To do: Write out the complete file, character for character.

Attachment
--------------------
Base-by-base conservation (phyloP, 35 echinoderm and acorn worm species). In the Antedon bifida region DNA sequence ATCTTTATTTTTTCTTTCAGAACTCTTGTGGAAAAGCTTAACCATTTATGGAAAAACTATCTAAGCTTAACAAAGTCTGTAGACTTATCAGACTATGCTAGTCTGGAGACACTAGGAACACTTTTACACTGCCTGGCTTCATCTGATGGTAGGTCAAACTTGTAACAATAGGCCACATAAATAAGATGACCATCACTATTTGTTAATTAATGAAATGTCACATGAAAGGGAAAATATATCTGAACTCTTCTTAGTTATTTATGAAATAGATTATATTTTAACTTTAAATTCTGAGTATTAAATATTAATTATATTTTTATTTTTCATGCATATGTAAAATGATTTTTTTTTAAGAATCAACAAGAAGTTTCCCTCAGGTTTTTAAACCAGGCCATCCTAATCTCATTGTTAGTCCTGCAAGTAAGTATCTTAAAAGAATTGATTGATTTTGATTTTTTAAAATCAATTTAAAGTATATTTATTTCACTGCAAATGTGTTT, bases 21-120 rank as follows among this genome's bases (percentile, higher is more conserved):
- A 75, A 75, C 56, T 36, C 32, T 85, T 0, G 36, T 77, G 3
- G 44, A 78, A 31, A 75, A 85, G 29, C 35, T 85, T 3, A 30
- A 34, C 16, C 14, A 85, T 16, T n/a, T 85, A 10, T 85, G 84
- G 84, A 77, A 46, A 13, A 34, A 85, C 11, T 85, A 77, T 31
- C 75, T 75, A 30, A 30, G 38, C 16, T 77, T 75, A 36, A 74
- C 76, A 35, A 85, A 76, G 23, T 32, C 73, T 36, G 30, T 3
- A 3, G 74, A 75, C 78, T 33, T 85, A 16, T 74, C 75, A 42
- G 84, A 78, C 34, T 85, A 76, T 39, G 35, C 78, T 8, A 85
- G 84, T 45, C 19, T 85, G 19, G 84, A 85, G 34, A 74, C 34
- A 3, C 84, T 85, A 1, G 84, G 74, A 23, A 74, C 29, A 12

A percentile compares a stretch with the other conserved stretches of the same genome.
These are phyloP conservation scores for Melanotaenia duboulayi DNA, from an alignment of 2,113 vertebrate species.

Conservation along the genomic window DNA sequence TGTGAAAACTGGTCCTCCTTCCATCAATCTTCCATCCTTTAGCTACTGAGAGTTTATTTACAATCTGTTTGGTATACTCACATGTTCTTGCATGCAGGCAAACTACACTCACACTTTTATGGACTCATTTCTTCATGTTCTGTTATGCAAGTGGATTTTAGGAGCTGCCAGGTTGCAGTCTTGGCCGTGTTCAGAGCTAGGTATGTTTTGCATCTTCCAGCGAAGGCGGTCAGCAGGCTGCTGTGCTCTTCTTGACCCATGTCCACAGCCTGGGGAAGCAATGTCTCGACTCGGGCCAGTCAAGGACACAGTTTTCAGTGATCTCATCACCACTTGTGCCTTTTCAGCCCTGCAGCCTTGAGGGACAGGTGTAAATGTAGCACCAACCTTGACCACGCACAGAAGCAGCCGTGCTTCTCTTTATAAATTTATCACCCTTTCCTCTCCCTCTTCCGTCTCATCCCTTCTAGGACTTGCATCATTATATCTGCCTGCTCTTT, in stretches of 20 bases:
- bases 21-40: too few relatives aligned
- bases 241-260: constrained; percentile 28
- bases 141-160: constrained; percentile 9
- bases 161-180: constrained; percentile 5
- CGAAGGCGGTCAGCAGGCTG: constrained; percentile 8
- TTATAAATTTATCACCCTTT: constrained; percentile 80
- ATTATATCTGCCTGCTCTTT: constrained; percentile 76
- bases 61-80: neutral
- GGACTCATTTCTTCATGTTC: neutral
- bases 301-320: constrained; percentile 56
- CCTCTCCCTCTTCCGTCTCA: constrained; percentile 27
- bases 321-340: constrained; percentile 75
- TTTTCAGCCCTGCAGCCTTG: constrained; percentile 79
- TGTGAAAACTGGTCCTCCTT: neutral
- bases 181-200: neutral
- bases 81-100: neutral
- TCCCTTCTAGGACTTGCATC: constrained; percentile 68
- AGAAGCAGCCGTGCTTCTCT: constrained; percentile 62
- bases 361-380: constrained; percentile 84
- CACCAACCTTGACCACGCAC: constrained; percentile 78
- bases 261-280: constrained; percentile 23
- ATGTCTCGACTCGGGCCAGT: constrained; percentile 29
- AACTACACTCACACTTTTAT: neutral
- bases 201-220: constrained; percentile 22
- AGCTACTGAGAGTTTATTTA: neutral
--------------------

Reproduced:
Base-by-base conservation (phyloP, 35 echinoderm and acorn worm species). In the Antedon bifida region DNA sequence ATCTTTATTTTTTCTTTCAGAACTCTTGTGGAAAAGCTTAACCATTTATGGAAAAACTATCTAAGCTTAACAAAGTCTGTAGACTTATCAGACTATGCTAGTCTGGAGACACTAGGAACACTTTTACACTGCCTGGCTTCATCTGATGGTAGGTCAAACTTGTAACAATAGGCCACATAAATAAGATGACCATCACTATTTGTTAATTAATGAAATGTCACATGAAAGGGAAAATATATCTGAACTCTTCTTAGTTATTTATGAAATAGATTATATTTTAACTTTAAATTCTGAGTATTAAATATTAATTATATTTTTATTTTTCATGCATATGTAAAATGATTTTTTTTTAAGAATCAACAAGAAGTTTCCCTCAGGTTTTTAAACCAGGCCATCCTAATCTCATTGTTAGTCCTGCAAGTAAGTATCTTAAAAGAATTGATTGATTTTGATTTTTTAAAATCAATTTAAAGTATATTTATTTCACTGCAAATGTGTTT, bases 21-120 rank as follows among this genome's bases (percentile, higher is more conserved):
- A 75, A 75, C 56, T 36, C 32, T 85, T 0, G 36, T 77, G 3
- G 44, A 78, A 31, A 75, A 85, G 29, C 35, T 85, T 3, A 30
- A 34, C 16, C 14, A 85, T 16, T n/a, T 85, A 10, T 85, G 84
- G 84, A 77, A 46, A 13, A 34, A 85, C 11, T 85, A 77, T 31
- C 75, T 75, A 30, A 30, G 38, C 16, T 77, T 75, A 36, A 74
- C 76, A 35, A 85, A 76, G 23, T 32, C 73, T 36, G 30, T 3
- A 3, G 74, A 75, C 78, T 33, T 85, A 16, T 74, C 75, A 42
- G 84, A 78, C 34, T 85, A 76, T 39, G 35, C 78, T 8, A 85
- G 84, T 45, C 19, T 85, G 19, G 84, A 85, G 34, A 74, C 34
- A 3, C 84, T 85, A 1, G 84, G 74, A 23, A 74, C 29, A 12

A percentile compares a stretch with the other conserved stretches of the same genome.
These are phyloP conservation scores for Melanotaenia duboulayi DNA, from an alignment of 2,113 vertebrate species.

Conservation along the genomic window DNA sequence TGTGAAAACTGGTCCTCCTTCCATCAATCTTCCATCCTTTAGCTACTGAGAGTTTATTTACAATCTGTTTGGTATACTCACATGTTCTTGCATGCAGGCAAACTACACTCACACTTTTATGGACTCATTTCTTCATGTTCTGTTATGCAAGTGGATTTTAGGAGCTGCCAGGTTGCAGTCTTGGCCGTGTTCAGAGCTAGGTATGTTTTGCATCTTCCAGCGAAGGCGGTCAGCAGGCTGCTGTGCTCTTCTTGACCCATGTCCACAGCCTGGGGAAGCAATGTCTCGACTCGGGCCAGTCAAGGACACAGTTTTCAGTGATCTCATCACCACTTGTGCCTTTTCAGCCCTGCAGCCTTGAGGGACAGGTGTAAATGTAGCACCAACCTTGACCACGCACAGAAGCAGCCGTGCTTCTCTTTATAAATTTATCACCCTTTCCTCTCCCTCTTCCGTCTCATCCCTTCTAGGACTTGCATCATTATATCTGCCTGCTCTTT, in stretches of 20 bases:
- bases 21-40: too few relatives aligned
- bases 241-260: constrained; percentile 28
- bases 141-160: constrained; percentile 9
- bases 161-180: constrained; percentile 5
- CGAAGGCGGTCAGCAGGCTG: constrained; percentile 8
- TTATAAATTTATCACCCTTT: constrained; percentile 80
- ATTATATCTGCCTGCTCTTT: constrained; percentile 76
- bases 61-80: neutral
- GGACTCATTTCTTCATGTTC: neutral
- bases 301-320: constrained; percentile 56
- CCTCTCCCTCTTCCGTCTCA: constrained; percentile 27
- bases 321-340: constrained; percentile 75
- TTTTCAGCCCTGCAGCCTTG: constrained; percentile 79
- TGTGAAAACTGGTCCTCCTT: neutral
- bases 181-200: neutral
- bases 81-100: neutral
- TCCCTTCTAGGACTTGCATC: constrained; percentile 68
- AGAAGCAGCCGTGCTTCTCT: constrained; percentile 62
- bases 361-380: constrained; percentile 84
- CACCAACCTTGACCACGCAC: constrained; percentile 78
- bases 261-280: constrained; percentile 23
- ATGTCTCGACTCGGGCCAGT: constrained; percentile 29
- AACTACACTCACACTTTTAT: neutral
- bases 201-220: constrained; percentile 22
- AGCTACTGAGAGTTTATTTA: neutral